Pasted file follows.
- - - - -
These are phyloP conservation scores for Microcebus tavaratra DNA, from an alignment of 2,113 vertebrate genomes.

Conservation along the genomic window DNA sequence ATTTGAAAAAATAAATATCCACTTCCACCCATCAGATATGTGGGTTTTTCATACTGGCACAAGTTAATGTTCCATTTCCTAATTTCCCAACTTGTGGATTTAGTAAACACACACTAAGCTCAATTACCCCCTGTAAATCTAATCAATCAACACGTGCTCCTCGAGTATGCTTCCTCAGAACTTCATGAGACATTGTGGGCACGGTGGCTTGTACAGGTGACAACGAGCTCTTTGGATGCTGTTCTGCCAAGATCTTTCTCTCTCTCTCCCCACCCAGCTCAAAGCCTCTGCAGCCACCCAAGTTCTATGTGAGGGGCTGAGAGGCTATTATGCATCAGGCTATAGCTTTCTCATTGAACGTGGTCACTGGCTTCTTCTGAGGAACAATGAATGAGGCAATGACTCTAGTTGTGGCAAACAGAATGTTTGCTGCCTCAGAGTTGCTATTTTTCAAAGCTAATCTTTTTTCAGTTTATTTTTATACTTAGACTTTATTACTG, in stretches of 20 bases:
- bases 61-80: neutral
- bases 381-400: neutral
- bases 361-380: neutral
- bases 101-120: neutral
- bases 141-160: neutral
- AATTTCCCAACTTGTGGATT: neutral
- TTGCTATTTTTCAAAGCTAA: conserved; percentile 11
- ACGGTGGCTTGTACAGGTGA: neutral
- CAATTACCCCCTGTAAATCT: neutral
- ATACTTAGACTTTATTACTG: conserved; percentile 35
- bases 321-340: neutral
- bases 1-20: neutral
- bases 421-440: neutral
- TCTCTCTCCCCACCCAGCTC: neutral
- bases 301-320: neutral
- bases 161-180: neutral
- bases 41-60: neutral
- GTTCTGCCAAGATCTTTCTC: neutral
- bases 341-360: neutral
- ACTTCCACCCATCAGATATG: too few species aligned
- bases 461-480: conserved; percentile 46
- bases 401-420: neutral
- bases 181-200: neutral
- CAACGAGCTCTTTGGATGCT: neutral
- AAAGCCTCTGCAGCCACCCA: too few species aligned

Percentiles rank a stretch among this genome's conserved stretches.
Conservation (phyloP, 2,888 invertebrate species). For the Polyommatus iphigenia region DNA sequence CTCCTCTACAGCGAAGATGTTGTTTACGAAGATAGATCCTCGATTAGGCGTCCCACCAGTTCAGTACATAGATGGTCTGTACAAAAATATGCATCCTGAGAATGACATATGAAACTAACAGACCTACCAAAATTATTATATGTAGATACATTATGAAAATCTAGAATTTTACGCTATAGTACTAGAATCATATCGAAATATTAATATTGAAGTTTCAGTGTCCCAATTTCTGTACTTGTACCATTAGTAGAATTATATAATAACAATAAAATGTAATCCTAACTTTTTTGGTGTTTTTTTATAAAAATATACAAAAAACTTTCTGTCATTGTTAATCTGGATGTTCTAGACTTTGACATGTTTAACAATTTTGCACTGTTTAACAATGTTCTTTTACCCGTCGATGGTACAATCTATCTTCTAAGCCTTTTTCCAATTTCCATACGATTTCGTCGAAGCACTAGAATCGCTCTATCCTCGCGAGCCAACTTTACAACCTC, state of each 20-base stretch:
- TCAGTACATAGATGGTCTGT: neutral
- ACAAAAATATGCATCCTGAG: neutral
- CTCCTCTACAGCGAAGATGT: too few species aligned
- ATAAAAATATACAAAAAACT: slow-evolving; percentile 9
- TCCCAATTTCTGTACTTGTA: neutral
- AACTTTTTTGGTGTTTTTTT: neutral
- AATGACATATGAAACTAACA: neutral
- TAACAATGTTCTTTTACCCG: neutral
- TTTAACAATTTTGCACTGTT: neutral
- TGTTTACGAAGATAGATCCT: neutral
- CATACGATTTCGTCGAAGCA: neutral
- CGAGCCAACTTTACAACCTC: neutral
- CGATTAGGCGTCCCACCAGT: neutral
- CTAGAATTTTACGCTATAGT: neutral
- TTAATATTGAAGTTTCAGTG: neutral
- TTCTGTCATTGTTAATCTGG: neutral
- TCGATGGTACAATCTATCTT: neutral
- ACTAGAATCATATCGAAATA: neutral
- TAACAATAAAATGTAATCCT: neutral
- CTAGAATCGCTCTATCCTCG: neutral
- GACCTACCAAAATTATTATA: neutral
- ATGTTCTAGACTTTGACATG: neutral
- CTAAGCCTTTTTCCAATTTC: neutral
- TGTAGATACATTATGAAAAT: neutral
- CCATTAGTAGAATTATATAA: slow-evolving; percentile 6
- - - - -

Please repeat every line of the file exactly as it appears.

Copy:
These are phyloP conservation scores for Microcebus tavaratra DNA, from an alignment of 2,113 vertebrate genomes.

Conservation along the genomic window DNA sequence ATTTGAAAAAATAAATATCCACTTCCACCCATCAGATATGTGGGTTTTTCATACTGGCACAAGTTAATGTTCCATTTCCTAATTTCCCAACTTGTGGATTTAGTAAACACACACTAAGCTCAATTACCCCCTGTAAATCTAATCAATCAACACGTGCTCCTCGAGTATGCTTCCTCAGAACTTCATGAGACATTGTGGGCACGGTGGCTTGTACAGGTGACAACGAGCTCTTTGGATGCTGTTCTGCCAAGATCTTTCTCTCTCTCTCCCCACCCAGCTCAAAGCCTCTGCAGCCACCCAAGTTCTATGTGAGGGGCTGAGAGGCTATTATGCATCAGGCTATAGCTTTCTCATTGAACGTGGTCACTGGCTTCTTCTGAGGAACAATGAATGAGGCAATGACTCTAGTTGTGGCAAACAGAATGTTTGCTGCCTCAGAGTTGCTATTTTTCAAAGCTAATCTTTTTTCAGTTTATTTTTATACTTAGACTTTATTACTG, in stretches of 20 bases:
- bases 61-80: neutral
- bases 381-400: neutral
- bases 361-380: neutral
- bases 101-120: neutral
- bases 141-160: neutral
- AATTTCCCAACTTGTGGATT: neutral
- TTGCTATTTTTCAAAGCTAA: conserved; percentile 11
- ACGGTGGCTTGTACAGGTGA: neutral
- CAATTACCCCCTGTAAATCT: neutral
- ATACTTAGACTTTATTACTG: conserved; percentile 35
- bases 321-340: neutral
- bases 1-20: neutral
- bases 421-440: neutral
- TCTCTCTCCCCACCCAGCTC: neutral
- bases 301-320: neutral
- bases 161-180: neutral
- bases 41-60: neutral
- GTTCTGCCAAGATCTTTCTC: neutral
- bases 341-360: neutral
- ACTTCCACCCATCAGATATG: too few species aligned
- bases 461-480: conserved; percentile 46
- bases 401-420: neutral
- bases 181-200: neutral
- CAACGAGCTCTTTGGATGCT: neutral
- AAAGCCTCTGCAGCCACCCA: too few species aligned

Percentiles rank a stretch among this genome's conserved stretches.
Conservation (phyloP, 2,888 invertebrate species). For the Polyommatus iphigenia region DNA sequence CTCCTCTACAGCGAAGATGTTGTTTACGAAGATAGATCCTCGATTAGGCGTCCCACCAGTTCAGTACATAGATGGTCTGTACAAAAATATGCATCCTGAGAATGACATATGAAACTAACAGACCTACCAAAATTATTATATGTAGATACATTATGAAAATCTAGAATTTTACGCTATAGTACTAGAATCATATCGAAATATTAATATTGAAGTTTCAGTGTCCCAATTTCTGTACTTGTACCATTAGTAGAATTATATAATAACAATAAAATGTAATCCTAACTTTTTTGGTGTTTTTTTATAAAAATATACAAAAAACTTTCTGTCATTGTTAATCTGGATGTTCTAGACTTTGACATGTTTAACAATTTTGCACTGTTTAACAATGTTCTTTTACCCGTCGATGGTACAATCTATCTTCTAAGCCTTTTTCCAATTTCCATACGATTTCGTCGAAGCACTAGAATCGCTCTATCCTCGCGAGCCAACTTTACAACCTC, state of each 20-base stretch:
- TCAGTACATAGATGGTCTGT: neutral
- ACAAAAATATGCATCCTGAG: neutral
- CTCCTCTACAGCGAAGATGT: too few species aligned
- ATAAAAATATACAAAAAACT: slow-evolving; percentile 9
- TCCCAATTTCTGTACTTGTA: neutral
- AACTTTTTTGGTGTTTTTTT: neutral
- AATGACATATGAAACTAACA: neutral
- TAACAATGTTCTTTTACCCG: neutral
- TTTAACAATTTTGCACTGTT: neutral
- TGTTTACGAAGATAGATCCT: neutral
- CATACGATTTCGTCGAAGCA: neutral
- CGAGCCAACTTTACAACCTC: neutral
- CGATTAGGCGTCCCACCAGT: neutral
- CTAGAATTTTACGCTATAGT: neutral
- TTAATATTGAAGTTTCAGTG: neutral
- TTCTGTCATTGTTAATCTGG: neutral
- TCGATGGTACAATCTATCTT: neutral
- ACTAGAATCATATCGAAATA: neutral
- TAACAATAAAATGTAATCCT: neutral
- CTAGAATCGCTCTATCCTCG: neutral
- GACCTACCAAAATTATTATA: neutral
- ATGTTCTAGACTTTGACATG: neutral
- CTAAGCCTTTTTCCAATTTC: neutral
- TGTAGATACATTATGAAAAT: neutral
- CCATTAGTAGAATTATATAA: slow-evolving; percentile 6